Traveling as much I do; it is not unusual for me to make comparisons. For instance, the Salt Lake airport has the cleanest bathrooms and best breakfast stops compared to other airports. But Wyoming has a few places topped. Like authentic superstition. Where else do you find people who speak their mind as easily as they do in Wyoming? Wyoming people have thick skin.
At first, I thought it was a cultural thing. I grew up in Montana in the middle of nowhere, so I am always careful to remember that my assumptions can lay somewhere between being right and wrong, and wild horses could not change my mind.
Like my belief that humans should not be able to walk with their pants buckled around their ankles. Seeing that the first time and that they even text at the same time, completely unnerved me because my rational brain said someone had to do that first for it to be replicated. Therefore, I’ve rationalized the trauma by labeling it with my customary, post-it notes style assumption. California is the state with the most underwear showing.
Now, I admit my assumptions might be wrong. Skewed even. Admittedly, I prefer to spend my time underneath a horse with my high-speed, 200 MHz grinder.
I suppose if I really thought about that, someone saltier than I might think me stupid. A woman, underneath a horse, with a high-speed power tool. What could go wrong?
My work gets me into a lot of different places, and I haven’t died yet, so I guess I have to live and let live on some things.
I’ll work on people’s horses just about anywhere. Old garages, chicken coops and in corrals filled with last year’s cow poop spilling over my boots. Especially in a barn, out in nature.
But what I won’t do is work on horses in real, Wyoming, authentic wind. That’s my hard limit. I need my eyeballs to see and work.
Wind is a relative term, though. You haven’t experienced wind until you’ve experienced Wyoming wind. Wyoming is where the rubber meets the road. If you aren’t real about the wind when you arrive, Wyoming will get to be authentic about what you think is wind and what is Wyoming wind, really quick. Wyoming is, hands down, the state with the most wind.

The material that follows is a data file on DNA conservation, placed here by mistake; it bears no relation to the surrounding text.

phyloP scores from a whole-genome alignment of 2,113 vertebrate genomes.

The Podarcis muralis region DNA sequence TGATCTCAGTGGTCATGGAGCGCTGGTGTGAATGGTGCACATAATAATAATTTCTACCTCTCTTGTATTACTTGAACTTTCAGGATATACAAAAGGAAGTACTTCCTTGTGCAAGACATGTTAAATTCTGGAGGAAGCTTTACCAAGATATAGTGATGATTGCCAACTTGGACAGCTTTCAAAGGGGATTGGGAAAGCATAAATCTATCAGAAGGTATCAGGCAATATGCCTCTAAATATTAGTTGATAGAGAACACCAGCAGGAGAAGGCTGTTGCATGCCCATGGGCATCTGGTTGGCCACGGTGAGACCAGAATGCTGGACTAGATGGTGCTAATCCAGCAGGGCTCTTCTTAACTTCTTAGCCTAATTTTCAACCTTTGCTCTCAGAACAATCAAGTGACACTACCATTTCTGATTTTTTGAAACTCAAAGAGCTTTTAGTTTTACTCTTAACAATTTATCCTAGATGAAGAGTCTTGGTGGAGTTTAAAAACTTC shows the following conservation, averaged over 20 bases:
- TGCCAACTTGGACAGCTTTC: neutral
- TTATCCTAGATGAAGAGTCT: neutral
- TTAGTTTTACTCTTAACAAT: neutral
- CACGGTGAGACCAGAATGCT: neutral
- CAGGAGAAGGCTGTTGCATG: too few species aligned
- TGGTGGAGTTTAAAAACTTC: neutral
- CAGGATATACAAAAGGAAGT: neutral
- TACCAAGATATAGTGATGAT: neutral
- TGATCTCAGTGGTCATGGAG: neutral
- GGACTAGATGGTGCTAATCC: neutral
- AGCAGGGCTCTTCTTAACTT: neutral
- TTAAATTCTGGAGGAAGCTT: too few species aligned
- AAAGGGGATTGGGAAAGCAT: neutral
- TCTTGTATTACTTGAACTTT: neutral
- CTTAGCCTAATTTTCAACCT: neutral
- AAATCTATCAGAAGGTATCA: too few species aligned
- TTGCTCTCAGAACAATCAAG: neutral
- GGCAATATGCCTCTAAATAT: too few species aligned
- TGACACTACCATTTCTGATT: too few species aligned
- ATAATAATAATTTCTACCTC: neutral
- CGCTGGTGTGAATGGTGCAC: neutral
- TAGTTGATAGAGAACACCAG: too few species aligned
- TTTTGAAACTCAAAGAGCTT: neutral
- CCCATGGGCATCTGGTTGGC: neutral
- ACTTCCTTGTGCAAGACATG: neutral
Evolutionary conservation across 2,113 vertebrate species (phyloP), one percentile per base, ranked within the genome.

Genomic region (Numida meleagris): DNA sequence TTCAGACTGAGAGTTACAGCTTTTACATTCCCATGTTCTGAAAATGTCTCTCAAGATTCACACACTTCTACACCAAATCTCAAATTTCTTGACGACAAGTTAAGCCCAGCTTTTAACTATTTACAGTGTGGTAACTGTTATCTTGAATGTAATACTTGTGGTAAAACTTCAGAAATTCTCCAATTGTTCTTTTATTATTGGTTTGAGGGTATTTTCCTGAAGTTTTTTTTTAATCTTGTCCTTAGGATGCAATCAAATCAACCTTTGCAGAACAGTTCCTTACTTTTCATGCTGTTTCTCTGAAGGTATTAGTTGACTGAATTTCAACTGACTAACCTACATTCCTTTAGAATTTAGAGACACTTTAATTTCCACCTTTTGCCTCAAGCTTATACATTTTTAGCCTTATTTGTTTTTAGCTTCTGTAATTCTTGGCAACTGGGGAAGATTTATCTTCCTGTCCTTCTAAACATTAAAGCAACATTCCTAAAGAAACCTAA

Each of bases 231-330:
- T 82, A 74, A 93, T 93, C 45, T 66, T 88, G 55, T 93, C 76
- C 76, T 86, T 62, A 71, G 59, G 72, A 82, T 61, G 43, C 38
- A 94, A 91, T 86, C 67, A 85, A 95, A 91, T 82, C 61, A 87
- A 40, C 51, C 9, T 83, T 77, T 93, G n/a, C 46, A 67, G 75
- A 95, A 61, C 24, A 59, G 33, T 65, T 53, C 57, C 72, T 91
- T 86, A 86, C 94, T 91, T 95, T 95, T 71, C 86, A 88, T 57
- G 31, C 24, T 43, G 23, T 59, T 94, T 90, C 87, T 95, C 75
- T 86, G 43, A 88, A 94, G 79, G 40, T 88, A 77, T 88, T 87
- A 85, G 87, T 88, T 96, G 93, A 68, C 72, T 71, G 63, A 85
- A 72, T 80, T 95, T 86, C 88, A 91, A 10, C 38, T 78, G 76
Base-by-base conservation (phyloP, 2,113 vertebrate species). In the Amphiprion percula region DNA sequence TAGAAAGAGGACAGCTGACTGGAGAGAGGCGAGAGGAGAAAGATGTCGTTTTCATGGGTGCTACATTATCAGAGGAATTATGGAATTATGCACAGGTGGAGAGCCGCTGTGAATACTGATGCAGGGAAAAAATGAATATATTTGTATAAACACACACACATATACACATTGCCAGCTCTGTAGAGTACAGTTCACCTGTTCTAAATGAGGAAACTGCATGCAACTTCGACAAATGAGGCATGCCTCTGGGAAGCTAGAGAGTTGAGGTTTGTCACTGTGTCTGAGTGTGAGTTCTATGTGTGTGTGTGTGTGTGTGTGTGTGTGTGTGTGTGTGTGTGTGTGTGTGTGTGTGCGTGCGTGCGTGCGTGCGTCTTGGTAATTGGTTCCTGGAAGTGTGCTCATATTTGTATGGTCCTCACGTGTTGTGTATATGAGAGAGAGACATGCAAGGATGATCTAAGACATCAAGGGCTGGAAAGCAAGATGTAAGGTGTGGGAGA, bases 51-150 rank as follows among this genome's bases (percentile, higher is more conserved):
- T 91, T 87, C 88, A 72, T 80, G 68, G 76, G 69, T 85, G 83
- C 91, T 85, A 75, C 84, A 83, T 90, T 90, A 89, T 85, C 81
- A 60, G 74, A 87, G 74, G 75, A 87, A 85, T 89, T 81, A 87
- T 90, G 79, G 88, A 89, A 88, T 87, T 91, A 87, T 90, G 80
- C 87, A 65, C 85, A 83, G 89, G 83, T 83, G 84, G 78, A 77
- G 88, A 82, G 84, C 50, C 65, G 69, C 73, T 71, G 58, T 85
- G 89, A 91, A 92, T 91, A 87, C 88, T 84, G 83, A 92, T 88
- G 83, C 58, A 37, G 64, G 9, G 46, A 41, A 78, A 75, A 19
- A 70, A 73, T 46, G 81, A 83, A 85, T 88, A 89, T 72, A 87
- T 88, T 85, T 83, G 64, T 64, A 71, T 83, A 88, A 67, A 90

I used to think that Colorado had the jumpiest horses, Idaho the meanest, Montana the toughest and Texas the softest. Florida the most mold resistant and Maine the most waterproof.
But Wyoming has them all beat. Nowhere in the world can you find jumpier, meaner, tougher, or softer hearted, harder working, weather resistant horses than in Wyoming.
I was on a trip recently to Colorado to do my rounds there and despite having traveled over 200 miles to get to the area where a group of humans and horses waited, I had the one client that day who called me at 5 a.m. in the morning to cancel. You guessed it. Because of wind.
I almost let loose a torrential string of windy words myself but held my tongue. I used to think the wind was bad, too, until I moved to Wyoming.
Down in Colorado nobody hesitates to say the word wind.
In Wyoming, you don’t say the word wind. Ever.
Wyoming’s wind is our version of a national sport. The only rules are stay upright and never, ever, open your car door without checking the wind. If you can master the rules, you can pretty much consider yourself a survivor.
I stepped outside and finger tested the wind. I’d say it was a nod toward wind. One click on the Wyoming wind scale with hurricane force of 195 mph being the beginning of red line.
And then it hit me, Wyoming has the most superstitious, authentic people.
A real cowboy or girl is also called a good hand, but you don’t get one label without the other.
A truck is a semi, and a pick-up truck is the domestic kind.
Beer is as good as whiskey as long as both are being passed freely.
And you don’t know wind unless you know Wyoming wind.
Surviving the wind is Wyoming’s local sport and I am particularly good at it.
I get by the old-fashioned way. Admit defeat, beg for mercy and a handout.
Genuinely authentic, the good people at Eastern Wyoming College have given me a place to live out my dream of trimming horses, in Wyoming, indoors. I do not have to trim horses in the Wyoming wind on May 8th. Instead, I get to teach about that dream from 9 a.m. to 3:30 p.m. at the new, modern, EWC ATEC building. Indoors and climate controlled. Now… I am still bringing my power tools.
Karina Lewis is a Wyoming horsewoman, farrier and author whose past time is spent helping humans and horses. She can be reached at [email protected] or through her website at www.hoofmedix.com.